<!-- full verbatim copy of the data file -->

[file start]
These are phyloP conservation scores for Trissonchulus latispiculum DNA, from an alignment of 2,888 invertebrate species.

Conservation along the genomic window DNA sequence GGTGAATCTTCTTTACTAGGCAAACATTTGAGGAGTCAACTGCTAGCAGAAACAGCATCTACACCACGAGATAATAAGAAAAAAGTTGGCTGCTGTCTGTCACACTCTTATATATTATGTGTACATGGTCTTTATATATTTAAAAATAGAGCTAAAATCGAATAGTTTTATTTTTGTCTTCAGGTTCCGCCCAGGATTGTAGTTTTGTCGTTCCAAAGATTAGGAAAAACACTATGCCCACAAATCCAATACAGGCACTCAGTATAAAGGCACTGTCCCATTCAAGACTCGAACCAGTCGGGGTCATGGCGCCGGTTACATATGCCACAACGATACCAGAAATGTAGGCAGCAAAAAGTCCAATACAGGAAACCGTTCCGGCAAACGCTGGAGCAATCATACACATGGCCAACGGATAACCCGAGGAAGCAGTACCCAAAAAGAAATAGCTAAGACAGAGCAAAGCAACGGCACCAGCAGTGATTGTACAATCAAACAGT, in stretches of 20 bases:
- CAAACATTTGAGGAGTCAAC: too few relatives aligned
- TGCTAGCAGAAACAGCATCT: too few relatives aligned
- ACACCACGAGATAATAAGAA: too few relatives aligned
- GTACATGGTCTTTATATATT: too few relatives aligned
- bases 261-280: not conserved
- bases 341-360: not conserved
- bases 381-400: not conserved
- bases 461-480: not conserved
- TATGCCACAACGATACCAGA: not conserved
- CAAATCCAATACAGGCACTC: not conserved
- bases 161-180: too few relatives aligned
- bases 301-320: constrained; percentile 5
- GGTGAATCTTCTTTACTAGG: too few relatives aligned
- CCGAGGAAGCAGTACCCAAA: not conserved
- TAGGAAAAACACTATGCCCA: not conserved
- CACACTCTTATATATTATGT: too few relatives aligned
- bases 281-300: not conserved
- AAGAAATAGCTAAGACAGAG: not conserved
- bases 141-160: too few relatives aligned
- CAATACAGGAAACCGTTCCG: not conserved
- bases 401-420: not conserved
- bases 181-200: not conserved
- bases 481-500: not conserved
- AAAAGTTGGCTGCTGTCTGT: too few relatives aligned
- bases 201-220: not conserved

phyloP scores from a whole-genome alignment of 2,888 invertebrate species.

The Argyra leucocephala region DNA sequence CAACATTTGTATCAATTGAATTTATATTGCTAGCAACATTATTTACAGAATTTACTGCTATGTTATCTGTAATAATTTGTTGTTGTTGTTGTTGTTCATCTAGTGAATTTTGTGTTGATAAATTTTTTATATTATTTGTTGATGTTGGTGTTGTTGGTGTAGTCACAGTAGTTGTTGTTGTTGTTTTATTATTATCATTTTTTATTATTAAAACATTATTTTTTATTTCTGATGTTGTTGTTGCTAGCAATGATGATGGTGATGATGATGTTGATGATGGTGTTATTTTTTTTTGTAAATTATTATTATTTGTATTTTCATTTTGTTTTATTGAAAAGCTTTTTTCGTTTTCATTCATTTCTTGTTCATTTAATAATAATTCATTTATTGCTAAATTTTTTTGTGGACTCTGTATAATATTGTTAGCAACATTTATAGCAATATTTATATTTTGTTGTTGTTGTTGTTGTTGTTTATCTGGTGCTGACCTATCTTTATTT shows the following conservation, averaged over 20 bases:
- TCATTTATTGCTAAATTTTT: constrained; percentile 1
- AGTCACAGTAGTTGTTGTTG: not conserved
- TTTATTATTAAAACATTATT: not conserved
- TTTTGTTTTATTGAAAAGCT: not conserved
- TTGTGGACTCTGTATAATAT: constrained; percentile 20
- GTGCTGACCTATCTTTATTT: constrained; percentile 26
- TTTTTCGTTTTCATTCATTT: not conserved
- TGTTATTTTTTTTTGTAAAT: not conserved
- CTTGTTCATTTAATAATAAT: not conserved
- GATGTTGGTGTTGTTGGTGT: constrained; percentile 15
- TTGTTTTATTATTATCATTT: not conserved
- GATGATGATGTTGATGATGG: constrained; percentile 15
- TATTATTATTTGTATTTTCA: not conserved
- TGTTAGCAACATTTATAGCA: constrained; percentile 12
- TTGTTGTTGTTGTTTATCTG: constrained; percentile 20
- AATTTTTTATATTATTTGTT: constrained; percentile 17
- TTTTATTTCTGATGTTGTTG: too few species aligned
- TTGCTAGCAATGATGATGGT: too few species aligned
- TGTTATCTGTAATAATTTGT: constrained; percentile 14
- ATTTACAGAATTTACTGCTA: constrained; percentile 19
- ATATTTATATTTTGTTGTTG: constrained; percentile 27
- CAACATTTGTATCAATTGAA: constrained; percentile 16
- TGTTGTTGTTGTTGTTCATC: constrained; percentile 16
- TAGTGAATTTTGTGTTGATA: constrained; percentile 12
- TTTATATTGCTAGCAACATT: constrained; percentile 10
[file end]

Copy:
These are phyloP conservation scores for Trissonchulus latispiculum DNA, from an alignment of 2,888 invertebrate species.

Conservation along the genomic window DNA sequence GGTGAATCTTCTTTACTAGGCAAACATTTGAGGAGTCAACTGCTAGCAGAAACAGCATCTACACCACGAGATAATAAGAAAAAAGTTGGCTGCTGTCTGTCACACTCTTATATATTATGTGTACATGGTCTTTATATATTTAAAAATAGAGCTAAAATCGAATAGTTTTATTTTTGTCTTCAGGTTCCGCCCAGGATTGTAGTTTTGTCGTTCCAAAGATTAGGAAAAACACTATGCCCACAAATCCAATACAGGCACTCAGTATAAAGGCACTGTCCCATTCAAGACTCGAACCAGTCGGGGTCATGGCGCCGGTTACATATGCCACAACGATACCAGAAATGTAGGCAGCAAAAAGTCCAATACAGGAAACCGTTCCGGCAAACGCTGGAGCAATCATACACATGGCCAACGGATAACCCGAGGAAGCAGTACCCAAAAAGAAATAGCTAAGACAGAGCAAAGCAACGGCACCAGCAGTGATTGTACAATCAAACAGT, in stretches of 20 bases:
- CAAACATTTGAGGAGTCAAC: too few relatives aligned
- TGCTAGCAGAAACAGCATCT: too few relatives aligned
- ACACCACGAGATAATAAGAA: too few relatives aligned
- GTACATGGTCTTTATATATT: too few relatives aligned
- bases 261-280: not conserved
- bases 341-360: not conserved
- bases 381-400: not conserved
- bases 461-480: not conserved
- TATGCCACAACGATACCAGA: not conserved
- CAAATCCAATACAGGCACTC: not conserved
- bases 161-180: too few relatives aligned
- bases 301-320: constrained; percentile 5
- GGTGAATCTTCTTTACTAGG: too few relatives aligned
- CCGAGGAAGCAGTACCCAAA: not conserved
- TAGGAAAAACACTATGCCCA: not conserved
- CACACTCTTATATATTATGT: too few relatives aligned
- bases 281-300: not conserved
- AAGAAATAGCTAAGACAGAG: not conserved
- bases 141-160: too few relatives aligned
- CAATACAGGAAACCGTTCCG: not conserved
- bases 401-420: not conserved
- bases 181-200: not conserved
- bases 481-500: not conserved
- AAAAGTTGGCTGCTGTCTGT: too few relatives aligned
- bases 201-220: not conserved

phyloP scores from a whole-genome alignment of 2,888 invertebrate species.

The Argyra leucocephala region DNA sequence CAACATTTGTATCAATTGAATTTATATTGCTAGCAACATTATTTACAGAATTTACTGCTATGTTATCTGTAATAATTTGTTGTTGTTGTTGTTGTTCATCTAGTGAATTTTGTGTTGATAAATTTTTTATATTATTTGTTGATGTTGGTGTTGTTGGTGTAGTCACAGTAGTTGTTGTTGTTGTTTTATTATTATCATTTTTTATTATTAAAACATTATTTTTTATTTCTGATGTTGTTGTTGCTAGCAATGATGATGGTGATGATGATGTTGATGATGGTGTTATTTTTTTTTGTAAATTATTATTATTTGTATTTTCATTTTGTTTTATTGAAAAGCTTTTTTCGTTTTCATTCATTTCTTGTTCATTTAATAATAATTCATTTATTGCTAAATTTTTTTGTGGACTCTGTATAATATTGTTAGCAACATTTATAGCAATATTTATATTTTGTTGTTGTTGTTGTTGTTGTTTATCTGGTGCTGACCTATCTTTATTT shows the following conservation, averaged over 20 bases:
- TCATTTATTGCTAAATTTTT: constrained; percentile 1
- AGTCACAGTAGTTGTTGTTG: not conserved
- TTTATTATTAAAACATTATT: not conserved
- TTTTGTTTTATTGAAAAGCT: not conserved
- TTGTGGACTCTGTATAATAT: constrained; percentile 20
- GTGCTGACCTATCTTTATTT: constrained; percentile 26
- TTTTTCGTTTTCATTCATTT: not conserved
- TGTTATTTTTTTTTGTAAAT: not conserved
- CTTGTTCATTTAATAATAAT: not conserved
- GATGTTGGTGTTGTTGGTGT: constrained; percentile 15
- TTGTTTTATTATTATCATTT: not conserved
- GATGATGATGTTGATGATGG: constrained; percentile 15
- TATTATTATTTGTATTTTCA: not conserved
- TGTTAGCAACATTTATAGCA: constrained; percentile 12
- TTGTTGTTGTTGTTTATCTG: constrained; percentile 20
- AATTTTTTATATTATTTGTT: constrained; percentile 17
- TTTTATTTCTGATGTTGTTG: too few species aligned
- TTGCTAGCAATGATGATGGT: too few species aligned
- TGTTATCTGTAATAATTTGT: constrained; percentile 14
- ATTTACAGAATTTACTGCTA: constrained; percentile 19
- ATATTTATATTTTGTTGTTG: constrained; percentile 27
- CAACATTTGTATCAATTGAA: constrained; percentile 16
- TGTTGTTGTTGTTGTTCATC: constrained; percentile 16
- TAGTGAATTTTGTGTTGATA: constrained; percentile 12
- TTTATATTGCTAGCAACATT: constrained; percentile 10